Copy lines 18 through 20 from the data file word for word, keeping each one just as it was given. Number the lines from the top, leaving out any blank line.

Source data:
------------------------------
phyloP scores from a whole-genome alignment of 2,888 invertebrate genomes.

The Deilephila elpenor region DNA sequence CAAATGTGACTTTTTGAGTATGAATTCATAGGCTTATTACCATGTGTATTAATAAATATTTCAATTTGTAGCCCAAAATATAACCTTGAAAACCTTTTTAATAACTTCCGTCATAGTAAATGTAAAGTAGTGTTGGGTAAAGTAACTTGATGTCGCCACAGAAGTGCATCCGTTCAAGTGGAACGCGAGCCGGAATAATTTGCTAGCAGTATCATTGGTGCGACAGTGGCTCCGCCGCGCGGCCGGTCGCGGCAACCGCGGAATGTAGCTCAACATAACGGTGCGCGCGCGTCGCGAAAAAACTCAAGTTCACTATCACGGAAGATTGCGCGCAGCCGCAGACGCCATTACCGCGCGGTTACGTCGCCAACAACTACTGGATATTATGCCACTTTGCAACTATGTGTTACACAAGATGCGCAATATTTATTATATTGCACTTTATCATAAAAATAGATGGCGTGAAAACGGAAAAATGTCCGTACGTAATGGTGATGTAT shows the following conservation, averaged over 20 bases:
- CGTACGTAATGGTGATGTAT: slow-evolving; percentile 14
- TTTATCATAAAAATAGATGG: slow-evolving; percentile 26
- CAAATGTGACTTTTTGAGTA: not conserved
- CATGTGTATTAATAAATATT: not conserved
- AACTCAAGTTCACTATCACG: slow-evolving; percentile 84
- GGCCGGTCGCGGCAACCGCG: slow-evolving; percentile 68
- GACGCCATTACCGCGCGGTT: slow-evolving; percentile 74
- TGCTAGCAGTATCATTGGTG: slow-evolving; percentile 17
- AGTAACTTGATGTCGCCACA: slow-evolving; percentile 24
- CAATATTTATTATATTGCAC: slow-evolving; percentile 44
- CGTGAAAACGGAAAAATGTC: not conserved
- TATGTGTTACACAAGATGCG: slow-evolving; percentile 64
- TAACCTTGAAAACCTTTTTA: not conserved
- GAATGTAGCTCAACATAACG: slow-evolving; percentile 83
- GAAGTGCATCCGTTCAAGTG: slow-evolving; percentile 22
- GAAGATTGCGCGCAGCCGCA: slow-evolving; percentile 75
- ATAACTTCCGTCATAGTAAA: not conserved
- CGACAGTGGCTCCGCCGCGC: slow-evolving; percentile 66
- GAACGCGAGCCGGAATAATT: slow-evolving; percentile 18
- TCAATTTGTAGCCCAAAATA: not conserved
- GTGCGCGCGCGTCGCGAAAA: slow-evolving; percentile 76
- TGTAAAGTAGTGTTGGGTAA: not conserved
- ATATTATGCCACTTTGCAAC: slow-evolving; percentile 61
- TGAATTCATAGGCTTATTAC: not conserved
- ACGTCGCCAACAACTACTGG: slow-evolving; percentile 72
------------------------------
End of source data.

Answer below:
- GAAGATTGCGCGCAGCCGCA: slow-evolving; percentile 75
- ATAACTTCCGTCATAGTAAA: not conserved
- CGACAGTGGCTCCGCCGCGC: slow-evolving; percentile 66